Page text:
The little European seaside towns where houses look about to fall into the sea

Few holiday destinations can claim to be as popular and unique as the Cinque Terre, five pastel-coloured villages perched on the jagged north-western Italian coast.

This area in the Liguria region counts around 4,00 residents, but it’s taken over every year by up to three million visitors from every corner of the world.

The popularity of Cinque Terre, which translates to “five lands” in English, has much to do with the rugged beauty of the environment, the array of activities and excursions available to those who want to explore it and its peculiar look.

The rocky coast of the villages of Riomaggiore and Manarola in particular is dotted with colourful homes, which look like they are about to tumble down into the sea. 

Their fearless location recalls the first fortified settlements built in the Middle Ages along the coast to fend off Saracen raiders coming from the sea.

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Today, these constructions perched on the shoreline and the stunning surrounding area are no longer threatened by invaders but, rather, are being acknowledged for their beauty.

In 1997, the Cinque Terre as well as nearby Portovenere village and the island of Palmaria, Tino e Tinetto were declared by UNESCO a World Heritage Site.

Upon encompassing this area into its list of valuable sites, the UN body said it considered it a “cultural site of outstanding value, representing the harmonious interaction between people and nature to produce a landscape of exceptional scenic quality that illustrates a traditional way of life that has existed for a thousand years and continues to play an important socio-economic role in the life of the community”.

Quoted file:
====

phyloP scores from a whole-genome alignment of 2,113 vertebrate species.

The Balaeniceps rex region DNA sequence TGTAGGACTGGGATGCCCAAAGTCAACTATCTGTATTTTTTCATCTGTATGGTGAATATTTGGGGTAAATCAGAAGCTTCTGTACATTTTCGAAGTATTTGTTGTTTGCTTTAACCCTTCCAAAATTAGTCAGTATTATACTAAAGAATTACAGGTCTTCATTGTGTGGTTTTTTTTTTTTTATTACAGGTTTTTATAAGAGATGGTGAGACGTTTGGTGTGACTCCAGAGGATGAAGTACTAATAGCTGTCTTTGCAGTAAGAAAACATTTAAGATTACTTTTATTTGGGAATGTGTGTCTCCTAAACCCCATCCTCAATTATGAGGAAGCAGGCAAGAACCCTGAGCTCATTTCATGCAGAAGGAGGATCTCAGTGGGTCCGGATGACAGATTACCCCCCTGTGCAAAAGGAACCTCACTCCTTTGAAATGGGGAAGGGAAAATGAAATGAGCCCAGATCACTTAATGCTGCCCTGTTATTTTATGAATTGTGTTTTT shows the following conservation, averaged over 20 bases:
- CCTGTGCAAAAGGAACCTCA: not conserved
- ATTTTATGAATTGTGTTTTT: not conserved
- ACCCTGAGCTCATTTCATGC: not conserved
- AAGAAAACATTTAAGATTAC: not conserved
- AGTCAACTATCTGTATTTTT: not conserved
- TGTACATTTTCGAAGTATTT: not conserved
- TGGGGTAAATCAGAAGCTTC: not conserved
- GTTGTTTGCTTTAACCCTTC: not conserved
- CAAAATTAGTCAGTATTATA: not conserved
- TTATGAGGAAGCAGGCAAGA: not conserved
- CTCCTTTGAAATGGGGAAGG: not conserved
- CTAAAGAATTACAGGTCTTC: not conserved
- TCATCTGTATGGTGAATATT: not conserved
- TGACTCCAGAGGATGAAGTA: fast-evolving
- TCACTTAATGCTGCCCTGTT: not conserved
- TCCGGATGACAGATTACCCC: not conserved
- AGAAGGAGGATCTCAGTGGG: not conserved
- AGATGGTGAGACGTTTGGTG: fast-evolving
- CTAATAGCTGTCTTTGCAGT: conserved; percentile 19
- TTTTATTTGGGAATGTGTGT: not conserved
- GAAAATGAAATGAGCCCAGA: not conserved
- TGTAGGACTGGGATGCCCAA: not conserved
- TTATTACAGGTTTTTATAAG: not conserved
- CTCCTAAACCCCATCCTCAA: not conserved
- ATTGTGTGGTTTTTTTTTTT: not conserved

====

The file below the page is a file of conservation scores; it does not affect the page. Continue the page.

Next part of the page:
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The villages making up Cinque Terre are Riomaggiore, Manarola, Corniglia, Vernazza and Monterosso.

As they are located just a few kilometres from one another, these villages can be visited in just one day – albeit tourists who want to explore them properly will need at least two to three days.

Each village is connected to one another by the 5 Terre Express train, but can also be reached by sea.

Besides the beauty of the Cinque Terre coastline and villages, there is much to explore in the area, including various paths extending for 120 kilometres.

The most famous one, called “Via dell’Amore” (Path of Love) is located between Riomaggiore and Manarola and is set to fully reopen in July 2024 after undergoing extensive renovation.

This one-kilometre-long paved route was carved out of the rock overhanging the sea and winds around the villages and gifts those who cross it with stunning views of the landscape and sea. 

Much like other stunning holiday hotspots, Cinque Terre is afflicted by overtourism, which local administrations fear could have an impact on the quality of life of the population.

In April, the mayors of the villages asked the Italian government to create regulations to restrict the number of tourists who can visit the area during peak season.  

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